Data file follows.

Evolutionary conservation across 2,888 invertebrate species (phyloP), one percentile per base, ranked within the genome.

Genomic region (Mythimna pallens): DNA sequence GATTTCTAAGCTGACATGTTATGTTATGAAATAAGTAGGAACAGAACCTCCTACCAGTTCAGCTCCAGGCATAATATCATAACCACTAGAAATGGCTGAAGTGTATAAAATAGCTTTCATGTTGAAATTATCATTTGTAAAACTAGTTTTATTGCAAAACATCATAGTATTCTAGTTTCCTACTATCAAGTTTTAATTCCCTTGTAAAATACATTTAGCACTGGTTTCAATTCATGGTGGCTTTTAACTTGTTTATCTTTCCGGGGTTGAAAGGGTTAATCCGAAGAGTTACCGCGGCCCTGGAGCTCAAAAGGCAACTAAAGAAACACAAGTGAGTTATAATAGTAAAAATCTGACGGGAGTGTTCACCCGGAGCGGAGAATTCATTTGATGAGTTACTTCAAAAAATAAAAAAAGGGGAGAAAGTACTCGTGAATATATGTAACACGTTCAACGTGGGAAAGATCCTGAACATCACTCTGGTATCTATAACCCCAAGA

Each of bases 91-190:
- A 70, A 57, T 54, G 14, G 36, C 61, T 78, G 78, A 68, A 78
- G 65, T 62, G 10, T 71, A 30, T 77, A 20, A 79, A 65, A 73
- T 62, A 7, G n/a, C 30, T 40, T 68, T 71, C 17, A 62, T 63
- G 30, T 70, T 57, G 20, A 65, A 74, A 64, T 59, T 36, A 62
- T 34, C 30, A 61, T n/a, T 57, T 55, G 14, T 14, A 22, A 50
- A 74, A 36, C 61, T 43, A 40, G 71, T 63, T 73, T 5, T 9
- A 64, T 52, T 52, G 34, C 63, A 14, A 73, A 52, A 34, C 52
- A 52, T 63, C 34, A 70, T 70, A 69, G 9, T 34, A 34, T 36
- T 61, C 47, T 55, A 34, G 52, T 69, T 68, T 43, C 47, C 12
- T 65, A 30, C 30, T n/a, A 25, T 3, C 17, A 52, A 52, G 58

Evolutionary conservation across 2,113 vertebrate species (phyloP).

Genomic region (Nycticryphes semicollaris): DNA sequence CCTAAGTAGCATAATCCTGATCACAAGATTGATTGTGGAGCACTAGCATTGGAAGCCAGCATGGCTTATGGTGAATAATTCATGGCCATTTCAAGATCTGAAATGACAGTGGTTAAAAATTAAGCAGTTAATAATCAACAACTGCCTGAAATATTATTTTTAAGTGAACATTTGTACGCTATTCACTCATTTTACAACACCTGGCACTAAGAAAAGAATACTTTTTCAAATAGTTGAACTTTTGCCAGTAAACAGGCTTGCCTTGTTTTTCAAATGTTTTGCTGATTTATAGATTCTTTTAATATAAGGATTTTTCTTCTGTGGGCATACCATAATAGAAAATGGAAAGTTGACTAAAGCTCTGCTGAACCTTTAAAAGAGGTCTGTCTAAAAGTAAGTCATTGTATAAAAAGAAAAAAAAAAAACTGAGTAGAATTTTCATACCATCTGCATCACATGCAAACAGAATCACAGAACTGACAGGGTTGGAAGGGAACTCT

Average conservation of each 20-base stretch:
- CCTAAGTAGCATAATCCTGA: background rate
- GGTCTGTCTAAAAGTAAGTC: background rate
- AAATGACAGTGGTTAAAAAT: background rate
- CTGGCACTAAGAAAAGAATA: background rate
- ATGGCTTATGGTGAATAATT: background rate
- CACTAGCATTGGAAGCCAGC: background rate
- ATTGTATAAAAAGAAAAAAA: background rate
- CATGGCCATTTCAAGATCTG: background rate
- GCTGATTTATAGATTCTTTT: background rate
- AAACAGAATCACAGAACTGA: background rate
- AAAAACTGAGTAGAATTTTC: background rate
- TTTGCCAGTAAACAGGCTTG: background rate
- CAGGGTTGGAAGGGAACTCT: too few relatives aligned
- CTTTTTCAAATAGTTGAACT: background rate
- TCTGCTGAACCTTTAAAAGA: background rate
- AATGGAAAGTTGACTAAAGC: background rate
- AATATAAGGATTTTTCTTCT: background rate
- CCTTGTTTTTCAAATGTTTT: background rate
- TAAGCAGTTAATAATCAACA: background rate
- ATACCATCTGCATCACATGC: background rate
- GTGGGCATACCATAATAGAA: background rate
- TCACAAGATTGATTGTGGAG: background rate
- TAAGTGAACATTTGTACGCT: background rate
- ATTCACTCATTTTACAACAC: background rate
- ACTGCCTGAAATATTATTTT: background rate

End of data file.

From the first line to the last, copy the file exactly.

Evolutionary conservation across 2,888 invertebrate species (phyloP), one percentile per base, ranked within the genome.

Genomic region (Mythimna pallens): DNA sequence GATTTCTAAGCTGACATGTTATGTTATGAAATAAGTAGGAACAGAACCTCCTACCAGTTCAGCTCCAGGCATAATATCATAACCACTAGAAATGGCTGAAGTGTATAAAATAGCTTTCATGTTGAAATTATCATTTGTAAAACTAGTTTTATTGCAAAACATCATAGTATTCTAGTTTCCTACTATCAAGTTTTAATTCCCTTGTAAAATACATTTAGCACTGGTTTCAATTCATGGTGGCTTTTAACTTGTTTATCTTTCCGGGGTTGAAAGGGTTAATCCGAAGAGTTACCGCGGCCCTGGAGCTCAAAAGGCAACTAAAGAAACACAAGTGAGTTATAATAGTAAAAATCTGACGGGAGTGTTCACCCGGAGCGGAGAATTCATTTGATGAGTTACTTCAAAAAATAAAAAAAGGGGAGAAAGTACTCGTGAATATATGTAACACGTTCAACGTGGGAAAGATCCTGAACATCACTCTGGTATCTATAACCCCAAGA

Each of bases 91-190:
- A 70, A 57, T 54, G 14, G 36, C 61, T 78, G 78, A 68, A 78
- G 65, T 62, G 10, T 71, A 30, T 77, A 20, A 79, A 65, A 73
- T 62, A 7, G n/a, C 30, T 40, T 68, T 71, C 17, A 62, T 63
- G 30, T 70, T 57, G 20, A 65, A 74, A 64, T 59, T 36, A 62
- T 34, C 30, A 61, T n/a, T 57, T 55, G 14, T 14, A 22, A 50
- A 74, A 36, C 61, T 43, A 40, G 71, T 63, T 73, T 5, T 9
- A 64, T 52, T 52, G 34, C 63, A 14, A 73, A 52, A 34, C 52
- A 52, T 63, C 34, A 70, T 70, A 69, G 9, T 34, A 34, T 36
- T 61, C 47, T 55, A 34, G 52, T 69, T 68, T 43, C 47, C 12
- T 65, A 30, C 30, T n/a, A 25, T 3, C 17, A 52, A 52, G 58

Evolutionary conservation across 2,113 vertebrate species (phyloP).

Genomic region (Nycticryphes semicollaris): DNA sequence CCTAAGTAGCATAATCCTGATCACAAGATTGATTGTGGAGCACTAGCATTGGAAGCCAGCATGGCTTATGGTGAATAATTCATGGCCATTTCAAGATCTGAAATGACAGTGGTTAAAAATTAAGCAGTTAATAATCAACAACTGCCTGAAATATTATTTTTAAGTGAACATTTGTACGCTATTCACTCATTTTACAACACCTGGCACTAAGAAAAGAATACTTTTTCAAATAGTTGAACTTTTGCCAGTAAACAGGCTTGCCTTGTTTTTCAAATGTTTTGCTGATTTATAGATTCTTTTAATATAAGGATTTTTCTTCTGTGGGCATACCATAATAGAAAATGGAAAGTTGACTAAAGCTCTGCTGAACCTTTAAAAGAGGTCTGTCTAAAAGTAAGTCATTGTATAAAAAGAAAAAAAAAAAACTGAGTAGAATTTTCATACCATCTGCATCACATGCAAACAGAATCACAGAACTGACAGGGTTGGAAGGGAACTCT

Average conservation of each 20-base stretch:
- CCTAAGTAGCATAATCCTGA: background rate
- GGTCTGTCTAAAAGTAAGTC: background rate
- AAATGACAGTGGTTAAAAAT: background rate
- CTGGCACTAAGAAAAGAATA: background rate
- ATGGCTTATGGTGAATAATT: background rate
- CACTAGCATTGGAAGCCAGC: background rate
- ATTGTATAAAAAGAAAAAAA: background rate
- CATGGCCATTTCAAGATCTG: background rate
- GCTGATTTATAGATTCTTTT: background rate
- AAACAGAATCACAGAACTGA: background rate
- AAAAACTGAGTAGAATTTTC: background rate
- TTTGCCAGTAAACAGGCTTG: background rate
- CAGGGTTGGAAGGGAACTCT: too few relatives aligned
- CTTTTTCAAATAGTTGAACT: background rate
- TCTGCTGAACCTTTAAAAGA: background rate
- AATGGAAAGTTGACTAAAGC: background rate
- AATATAAGGATTTTTCTTCT: background rate
- CCTTGTTTTTCAAATGTTTT: background rate
- TAAGCAGTTAATAATCAACA: background rate
- ATACCATCTGCATCACATGC: background rate
- GTGGGCATACCATAATAGAA: background rate
- TCACAAGATTGATTGTGGAG: background rate
- TAAGTGAACATTTGTACGCT: background rate
- ATTCACTCATTTTACAACAC: background rate
- ACTGCCTGAAATATTATTTT: background rate